I went to Ernst & Young‘s Toronto presentation of this year’s Beyond Borders global biotech report (PDF) recently. The report is a retrospective of 2009, so many of the data points and trends reflect things you’ve seen already; but as always, I’d encourage you to read the whole thing for good synthesis and commentary.
E&Y’s headline was: 2009 showed strong overall sector performance including global profitability, which was largely buoyed by U.S. profits (good) and by a global reduction in R&D spending (bad).
The Canadian data generally reflected global trends:
- Canadian biotech revenues were up 9% over last year; but
- R&D spending in Canada was down 44%; and
- The number of Canadian public companies was down from 72 to 60
The principal challenges identified in the report are:
- a higher bar for seeking capital; and
- big cuts in R&D (21% global decrease)
E&Y describes the new normal as “seeking efficiency,” which is they say is leading to new models:
- Investors are embracing virtual R&D, failing fast, strategic outsourcing and risk sharing, and (to some extent) open innovation.
- Pharma wants optionality, out-licensing, commercial milestones, and (ditto) open innovation.
- Governments and payors are pushing comparative effectiveness, outcomes-based pricing models (where pharma reimburses payors for cost of treating non-responding patients), and formularies; all with the goal of trying to provide increased access with reduced budgets.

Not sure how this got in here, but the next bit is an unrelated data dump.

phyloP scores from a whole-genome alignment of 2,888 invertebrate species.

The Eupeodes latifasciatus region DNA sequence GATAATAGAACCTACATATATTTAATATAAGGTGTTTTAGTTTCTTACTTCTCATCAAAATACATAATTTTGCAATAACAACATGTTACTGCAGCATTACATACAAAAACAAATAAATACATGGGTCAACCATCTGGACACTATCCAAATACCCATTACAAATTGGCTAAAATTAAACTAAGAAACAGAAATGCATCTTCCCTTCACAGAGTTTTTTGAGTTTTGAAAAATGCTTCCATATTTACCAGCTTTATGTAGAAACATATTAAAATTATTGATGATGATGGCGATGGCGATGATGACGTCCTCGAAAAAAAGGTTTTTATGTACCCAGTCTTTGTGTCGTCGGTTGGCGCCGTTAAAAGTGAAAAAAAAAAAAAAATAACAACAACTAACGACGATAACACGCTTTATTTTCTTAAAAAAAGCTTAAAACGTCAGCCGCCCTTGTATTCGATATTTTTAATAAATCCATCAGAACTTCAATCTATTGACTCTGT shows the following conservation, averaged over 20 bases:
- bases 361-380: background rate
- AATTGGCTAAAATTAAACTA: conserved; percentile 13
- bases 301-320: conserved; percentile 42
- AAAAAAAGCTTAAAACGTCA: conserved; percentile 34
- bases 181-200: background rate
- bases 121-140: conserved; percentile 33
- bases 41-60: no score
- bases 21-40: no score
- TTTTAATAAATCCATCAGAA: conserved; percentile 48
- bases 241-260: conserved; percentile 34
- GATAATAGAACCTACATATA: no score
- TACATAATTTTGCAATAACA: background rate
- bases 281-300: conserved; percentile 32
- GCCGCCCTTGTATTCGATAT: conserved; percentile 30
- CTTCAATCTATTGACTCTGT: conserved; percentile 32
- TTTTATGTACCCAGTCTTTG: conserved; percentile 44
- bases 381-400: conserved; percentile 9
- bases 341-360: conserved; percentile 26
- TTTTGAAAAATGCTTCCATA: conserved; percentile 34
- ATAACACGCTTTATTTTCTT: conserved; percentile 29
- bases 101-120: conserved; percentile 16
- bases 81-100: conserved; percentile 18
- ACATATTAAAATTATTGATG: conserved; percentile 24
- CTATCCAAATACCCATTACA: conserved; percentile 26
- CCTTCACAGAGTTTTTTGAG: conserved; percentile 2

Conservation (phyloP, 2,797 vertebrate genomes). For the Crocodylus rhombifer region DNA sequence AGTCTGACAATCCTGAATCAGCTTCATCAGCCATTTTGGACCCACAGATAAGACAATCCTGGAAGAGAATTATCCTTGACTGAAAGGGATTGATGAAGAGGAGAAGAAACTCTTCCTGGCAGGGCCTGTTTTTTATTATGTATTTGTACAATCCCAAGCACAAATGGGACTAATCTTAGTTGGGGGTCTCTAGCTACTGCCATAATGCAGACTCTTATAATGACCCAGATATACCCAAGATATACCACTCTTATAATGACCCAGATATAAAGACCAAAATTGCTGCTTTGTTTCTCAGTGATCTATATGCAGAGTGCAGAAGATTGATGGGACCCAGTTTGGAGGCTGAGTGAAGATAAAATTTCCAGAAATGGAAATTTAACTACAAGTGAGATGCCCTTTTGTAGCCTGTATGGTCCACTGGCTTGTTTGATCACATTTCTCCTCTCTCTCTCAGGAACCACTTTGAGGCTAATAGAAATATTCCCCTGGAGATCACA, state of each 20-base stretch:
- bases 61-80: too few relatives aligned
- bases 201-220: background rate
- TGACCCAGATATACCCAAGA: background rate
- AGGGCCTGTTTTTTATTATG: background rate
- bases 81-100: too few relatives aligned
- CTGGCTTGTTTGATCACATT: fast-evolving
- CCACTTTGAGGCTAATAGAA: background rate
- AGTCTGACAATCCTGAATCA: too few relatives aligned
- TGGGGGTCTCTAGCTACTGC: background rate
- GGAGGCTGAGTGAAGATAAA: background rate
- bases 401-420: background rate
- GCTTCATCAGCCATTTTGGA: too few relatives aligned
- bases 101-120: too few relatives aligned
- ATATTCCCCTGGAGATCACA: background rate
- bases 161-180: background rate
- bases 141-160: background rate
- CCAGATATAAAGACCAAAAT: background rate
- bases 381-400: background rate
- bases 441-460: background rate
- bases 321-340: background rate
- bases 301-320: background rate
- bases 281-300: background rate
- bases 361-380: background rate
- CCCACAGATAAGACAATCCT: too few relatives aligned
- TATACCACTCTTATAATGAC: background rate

- Biotech companies are turning to creative fundraising (e.g., foundations), “deep pockets” partnerships (e.g., Roche-Genentech pre-acquisition) and strategic outsourcing.
Global deal data was decent: $800m IPOs, $6.6b follow-ons (second-highest of the decade), $5.8b venture, $10b “other” (PIPEs, etc), but the distribution shows a big split between haves and have-nots. There was a sustained high level of licensing deals in the U.S., but a small blip downward for pharma-biotech M&A (likely temporary).
The Canadian financing data was worse: absent Biovail’s debt deal, 2009 would have been among the worst of the decade. VC financing was the worst of the decade at only $21million. The one bright spot was that there were six Canadian licensing agreements each over $100m value.
One interesting dataset followed companies reporting less than one year of cash. This has been a staple of BIOTECanada’s data, and E&Y’s global data reflected the Canadian trends:
- The steady state (normal) level of companies with less than 1 year of cash is about 25-30%, but 2008 saw a big jump – to over 40% in E&Y’s data (vs up to 70% in BIOTECanada’s 2009 survey).
- The expectation was to see a lot of culling and consolidation after this jump, and consensus was a 25-33% reduction, but only an 11% reduction was observed (globally and in Canada) and remaining companies regained cash.
- Of the 44% at the end of 2008 that had less than 1 year of cash, 57% of those still had less than 1 year of cash in 2009, 13% had disappeared, and the remainder had achieved over 1 year of cash, including 9% that managed to get more than 5 years of cash.
Overall, the industry showed significant resilience and continues to demonstrate creative approaches to cash efficient operation, which it will continue to need as the dearth of new VC funds raised means an even wider ”valley of death.”
Re-posted from the Cross-Border Biotech Blog
Jeremy Grushcow is a Foreign Legal Consultant practising corporate law at Ogilvy Renault LLP. He has a Ph.D. in Molecular Genetics and Cell Biology. His practice focuses on life science and technology companies.